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42636Civilians in the Mist

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  • Ron
    Sep 7, 2010
    • 0 Attachment
      Hi Soo,

      I think that the idea of a part of the encampment representing a nearby town is a brilliant concept. Merchants, civilians, craftspersons etc that do not really fit into the scenario of troops on campaign would fit very well into this encampment. Interpreting this is a question of letting the visitors know that there were not civilian encampments on battlefields but that the civilian "village" is representing some activities that took place in some of the towns and villages at the time of the War of 1812.

      I personally think that having women in the ranks in battle scenarios is fine. I also strongly support all of the non-military activities at reenactments--always providing that they are interpreted to the public. My personal bugbear is when a lady in the encampment is asked about her role and she answers that camp followers, suttlers etc were a normal part of 1812 campaigning--or worse when a woman in the ranks on being asked suggests that this was a common occurence. There may have been the odd woman in the ranks in 1812 but her own comrades did not recognize her as a woman, These were manly looking babes--unlike Bob on "Blackadder Goes Forth."

      The key to all of this is that anomolies are expected--it is a hobby and partipants want to enjoy themselves while providing an educational experience. They should, however, interpret the anomolies to the public so the public is not misinformed. It took women centuries to struggle for equality and the youth of today should know how things have changed.

      Ron




      -----Original Message-----
      From: Soo <saultcitysoo@...>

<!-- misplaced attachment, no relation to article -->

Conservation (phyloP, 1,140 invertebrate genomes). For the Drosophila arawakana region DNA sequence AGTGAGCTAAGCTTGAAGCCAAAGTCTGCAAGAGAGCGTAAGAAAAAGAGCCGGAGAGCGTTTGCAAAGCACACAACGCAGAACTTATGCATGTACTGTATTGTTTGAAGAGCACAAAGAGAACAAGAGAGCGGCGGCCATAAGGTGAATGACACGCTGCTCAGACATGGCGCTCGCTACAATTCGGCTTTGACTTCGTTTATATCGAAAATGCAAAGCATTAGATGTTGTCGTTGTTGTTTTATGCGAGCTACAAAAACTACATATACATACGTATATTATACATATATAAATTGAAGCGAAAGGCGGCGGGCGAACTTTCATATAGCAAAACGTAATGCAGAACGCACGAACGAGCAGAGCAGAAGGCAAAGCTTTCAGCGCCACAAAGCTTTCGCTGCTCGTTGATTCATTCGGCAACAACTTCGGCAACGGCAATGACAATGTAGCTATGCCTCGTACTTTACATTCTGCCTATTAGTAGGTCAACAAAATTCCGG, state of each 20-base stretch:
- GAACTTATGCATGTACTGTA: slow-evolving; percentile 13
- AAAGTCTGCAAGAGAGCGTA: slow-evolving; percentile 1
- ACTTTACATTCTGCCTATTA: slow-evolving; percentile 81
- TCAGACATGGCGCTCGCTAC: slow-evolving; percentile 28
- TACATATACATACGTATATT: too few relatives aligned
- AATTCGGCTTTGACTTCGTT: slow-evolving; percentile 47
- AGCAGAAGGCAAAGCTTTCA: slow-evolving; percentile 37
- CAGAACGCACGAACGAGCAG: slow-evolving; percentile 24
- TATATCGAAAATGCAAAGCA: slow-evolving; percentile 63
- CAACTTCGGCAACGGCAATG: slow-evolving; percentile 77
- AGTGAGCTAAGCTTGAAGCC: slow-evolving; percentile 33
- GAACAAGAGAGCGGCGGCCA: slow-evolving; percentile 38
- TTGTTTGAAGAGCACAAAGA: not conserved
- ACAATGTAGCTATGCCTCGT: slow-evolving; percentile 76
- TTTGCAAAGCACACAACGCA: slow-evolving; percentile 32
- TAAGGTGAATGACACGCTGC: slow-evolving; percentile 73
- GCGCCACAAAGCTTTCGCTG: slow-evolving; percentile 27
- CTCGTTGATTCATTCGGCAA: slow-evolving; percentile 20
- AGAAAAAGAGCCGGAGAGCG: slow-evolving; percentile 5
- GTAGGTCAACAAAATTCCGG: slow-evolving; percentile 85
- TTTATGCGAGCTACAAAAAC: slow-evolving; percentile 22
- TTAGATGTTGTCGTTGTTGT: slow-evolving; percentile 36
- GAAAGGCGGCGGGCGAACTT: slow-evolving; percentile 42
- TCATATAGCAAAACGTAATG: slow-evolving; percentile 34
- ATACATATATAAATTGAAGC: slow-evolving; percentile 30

To: WarOf1812@yahoogroups.com
      Sent: Mon, Sep 6, 2010 9:18 am
      Subject: 1812 Re: Interpreting Anomolies




      Ron,

      You have raised some very good points.

      I really think that women can add to the re-enactments, but we have to rethink our roles. While I have been guilty of cross dressing <VBG> and serving on a gun crew, I also enjoy talking with the public as a female and sticking pins in the balloons of those who think all camp followers where harlots.

      Separate activities such as teas for the ladies are a good way of net working, but should be explained.

      For instance: at the last re-enactment in Gananoque, I was asked by the GLI to do the cooking for them. Working with the scenerio, I explained to the public that the GLI did not take their women with them. I was a tavern keeper in Gan, and the soldiers were billeted nearby and I had been engaged to provide meals, while the soldiers recruited and trained the local sedentary militia. I asked that the public use their imagination and see my wall tent and kitchen as "the tavern".

      I am also attempting to organize a group of civilian re-enactors to portray the civilians during the War of 1812. With Dianne Graves kind permission, we are calling ourselves "Civilians in the Midst of Alarums". The idea is to give an alternative to those who do not wish to do a military impression - or to those who wish to stay in the hobby, but no longer to participate in battles.